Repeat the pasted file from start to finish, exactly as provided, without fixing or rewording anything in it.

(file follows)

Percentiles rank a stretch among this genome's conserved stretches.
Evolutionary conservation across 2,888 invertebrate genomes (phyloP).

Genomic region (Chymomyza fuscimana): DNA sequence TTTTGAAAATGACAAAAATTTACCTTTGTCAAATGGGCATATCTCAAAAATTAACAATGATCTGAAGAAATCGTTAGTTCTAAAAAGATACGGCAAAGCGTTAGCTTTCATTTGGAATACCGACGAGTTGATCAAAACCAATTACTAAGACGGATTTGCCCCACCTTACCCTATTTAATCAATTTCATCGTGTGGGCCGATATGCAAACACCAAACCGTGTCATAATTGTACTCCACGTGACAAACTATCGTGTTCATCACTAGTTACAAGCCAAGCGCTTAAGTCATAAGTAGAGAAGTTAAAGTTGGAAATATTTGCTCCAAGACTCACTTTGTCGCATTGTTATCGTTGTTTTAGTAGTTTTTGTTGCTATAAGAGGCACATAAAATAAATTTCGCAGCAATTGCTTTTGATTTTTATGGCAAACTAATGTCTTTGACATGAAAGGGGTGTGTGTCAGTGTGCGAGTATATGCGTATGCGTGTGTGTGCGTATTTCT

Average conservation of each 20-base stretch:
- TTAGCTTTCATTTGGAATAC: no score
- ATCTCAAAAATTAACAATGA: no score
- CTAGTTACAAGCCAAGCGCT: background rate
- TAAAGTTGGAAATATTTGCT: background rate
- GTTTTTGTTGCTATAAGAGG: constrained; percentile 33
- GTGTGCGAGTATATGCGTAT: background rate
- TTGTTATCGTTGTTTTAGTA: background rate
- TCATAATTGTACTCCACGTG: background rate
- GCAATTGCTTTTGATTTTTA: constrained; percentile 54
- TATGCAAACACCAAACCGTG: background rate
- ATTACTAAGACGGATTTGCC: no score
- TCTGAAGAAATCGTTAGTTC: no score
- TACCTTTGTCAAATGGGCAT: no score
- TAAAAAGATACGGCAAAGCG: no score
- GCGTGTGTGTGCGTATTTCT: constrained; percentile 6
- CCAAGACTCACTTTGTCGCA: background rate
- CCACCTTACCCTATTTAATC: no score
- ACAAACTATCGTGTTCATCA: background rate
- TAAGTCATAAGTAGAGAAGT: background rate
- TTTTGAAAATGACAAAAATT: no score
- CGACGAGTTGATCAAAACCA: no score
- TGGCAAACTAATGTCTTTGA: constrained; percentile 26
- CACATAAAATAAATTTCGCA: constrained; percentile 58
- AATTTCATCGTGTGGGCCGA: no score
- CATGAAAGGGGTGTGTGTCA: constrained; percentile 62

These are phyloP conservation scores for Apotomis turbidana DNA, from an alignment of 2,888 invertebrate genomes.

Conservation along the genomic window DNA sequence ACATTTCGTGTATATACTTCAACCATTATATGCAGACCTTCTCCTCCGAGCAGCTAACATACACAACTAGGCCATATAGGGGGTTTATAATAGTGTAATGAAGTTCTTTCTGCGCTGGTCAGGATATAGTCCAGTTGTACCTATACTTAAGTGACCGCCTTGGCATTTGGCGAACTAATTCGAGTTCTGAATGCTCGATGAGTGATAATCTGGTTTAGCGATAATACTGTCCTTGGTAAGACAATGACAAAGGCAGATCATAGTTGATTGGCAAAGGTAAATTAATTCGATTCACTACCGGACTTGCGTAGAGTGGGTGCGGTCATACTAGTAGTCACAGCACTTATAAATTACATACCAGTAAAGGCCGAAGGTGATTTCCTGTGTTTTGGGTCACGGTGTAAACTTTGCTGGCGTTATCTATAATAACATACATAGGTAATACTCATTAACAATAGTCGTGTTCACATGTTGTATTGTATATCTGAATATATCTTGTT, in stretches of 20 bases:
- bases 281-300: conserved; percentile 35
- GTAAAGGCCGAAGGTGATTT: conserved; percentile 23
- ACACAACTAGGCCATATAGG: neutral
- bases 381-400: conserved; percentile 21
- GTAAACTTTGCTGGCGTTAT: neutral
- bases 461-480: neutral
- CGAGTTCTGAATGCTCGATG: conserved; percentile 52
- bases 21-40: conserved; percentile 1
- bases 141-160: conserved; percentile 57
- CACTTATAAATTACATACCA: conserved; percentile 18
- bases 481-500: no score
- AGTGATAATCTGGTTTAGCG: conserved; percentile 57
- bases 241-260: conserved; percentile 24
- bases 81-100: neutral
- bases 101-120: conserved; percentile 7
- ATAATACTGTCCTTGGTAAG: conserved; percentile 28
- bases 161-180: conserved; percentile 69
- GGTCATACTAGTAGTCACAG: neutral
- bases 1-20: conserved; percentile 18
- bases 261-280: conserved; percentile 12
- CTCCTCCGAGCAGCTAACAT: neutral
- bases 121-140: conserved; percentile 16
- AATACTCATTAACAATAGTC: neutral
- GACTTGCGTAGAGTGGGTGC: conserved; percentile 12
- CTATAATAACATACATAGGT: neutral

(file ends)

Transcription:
Percentiles rank a stretch among this genome's conserved stretches.
Evolutionary conservation across 2,888 invertebrate genomes (phyloP).

Genomic region (Chymomyza fuscimana): DNA sequence TTTTGAAAATGACAAAAATTTACCTTTGTCAAATGGGCATATCTCAAAAATTAACAATGATCTGAAGAAATCGTTAGTTCTAAAAAGATACGGCAAAGCGTTAGCTTTCATTTGGAATACCGACGAGTTGATCAAAACCAATTACTAAGACGGATTTGCCCCACCTTACCCTATTTAATCAATTTCATCGTGTGGGCCGATATGCAAACACCAAACCGTGTCATAATTGTACTCCACGTGACAAACTATCGTGTTCATCACTAGTTACAAGCCAAGCGCTTAAGTCATAAGTAGAGAAGTTAAAGTTGGAAATATTTGCTCCAAGACTCACTTTGTCGCATTGTTATCGTTGTTTTAGTAGTTTTTGTTGCTATAAGAGGCACATAAAATAAATTTCGCAGCAATTGCTTTTGATTTTTATGGCAAACTAATGTCTTTGACATGAAAGGGGTGTGTGTCAGTGTGCGAGTATATGCGTATGCGTGTGTGTGCGTATTTCT

Average conservation of each 20-base stretch:
- TTAGCTTTCATTTGGAATAC: no score
- ATCTCAAAAATTAACAATGA: no score
- CTAGTTACAAGCCAAGCGCT: background rate
- TAAAGTTGGAAATATTTGCT: background rate
- GTTTTTGTTGCTATAAGAGG: constrained; percentile 33
- GTGTGCGAGTATATGCGTAT: background rate
- TTGTTATCGTTGTTTTAGTA: background rate
- TCATAATTGTACTCCACGTG: background rate
- GCAATTGCTTTTGATTTTTA: constrained; percentile 54
- TATGCAAACACCAAACCGTG: background rate
- ATTACTAAGACGGATTTGCC: no score
- TCTGAAGAAATCGTTAGTTC: no score
- TACCTTTGTCAAATGGGCAT: no score
- TAAAAAGATACGGCAAAGCG: no score
- GCGTGTGTGTGCGTATTTCT: constrained; percentile 6
- CCAAGACTCACTTTGTCGCA: background rate
- CCACCTTACCCTATTTAATC: no score
- ACAAACTATCGTGTTCATCA: background rate
- TAAGTCATAAGTAGAGAAGT: background rate
- TTTTGAAAATGACAAAAATT: no score
- CGACGAGTTGATCAAAACCA: no score
- TGGCAAACTAATGTCTTTGA: constrained; percentile 26
- CACATAAAATAAATTTCGCA: constrained; percentile 58
- AATTTCATCGTGTGGGCCGA: no score
- CATGAAAGGGGTGTGTGTCA: constrained; percentile 62

These are phyloP conservation scores for Apotomis turbidana DNA, from an alignment of 2,888 invertebrate genomes.

Conservation along the genomic window DNA sequence ACATTTCGTGTATATACTTCAACCATTATATGCAGACCTTCTCCTCCGAGCAGCTAACATACACAACTAGGCCATATAGGGGGTTTATAATAGTGTAATGAAGTTCTTTCTGCGCTGGTCAGGATATAGTCCAGTTGTACCTATACTTAAGTGACCGCCTTGGCATTTGGCGAACTAATTCGAGTTCTGAATGCTCGATGAGTGATAATCTGGTTTAGCGATAATACTGTCCTTGGTAAGACAATGACAAAGGCAGATCATAGTTGATTGGCAAAGGTAAATTAATTCGATTCACTACCGGACTTGCGTAGAGTGGGTGCGGTCATACTAGTAGTCACAGCACTTATAAATTACATACCAGTAAAGGCCGAAGGTGATTTCCTGTGTTTTGGGTCACGGTGTAAACTTTGCTGGCGTTATCTATAATAACATACATAGGTAATACTCATTAACAATAGTCGTGTTCACATGTTGTATTGTATATCTGAATATATCTTGTT, in stretches of 20 bases:
- bases 281-300: conserved; percentile 35
- GTAAAGGCCGAAGGTGATTT: conserved; percentile 23
- ACACAACTAGGCCATATAGG: neutral
- bases 381-400: conserved; percentile 21
- GTAAACTTTGCTGGCGTTAT: neutral
- bases 461-480: neutral
- CGAGTTCTGAATGCTCGATG: conserved; percentile 52
- bases 21-40: conserved; percentile 1
- bases 141-160: conserved; percentile 57
- CACTTATAAATTACATACCA: conserved; percentile 18
- bases 481-500: no score
- AGTGATAATCTGGTTTAGCG: conserved; percentile 57
- bases 241-260: conserved; percentile 24
- bases 81-100: neutral
- bases 101-120: conserved; percentile 7
- ATAATACTGTCCTTGGTAAG: conserved; percentile 28
- bases 161-180: conserved; percentile 69
- GGTCATACTAGTAGTCACAG: neutral
- bases 1-20: conserved; percentile 18
- bases 261-280: conserved; percentile 12
- CTCCTCCGAGCAGCTAACAT: neutral
- bases 121-140: conserved; percentile 16
- AATACTCATTAACAATAGTC: neutral
- GACTTGCGTAGAGTGGGTGC: conserved; percentile 12
- CTATAATAACATACATAGGT: neutral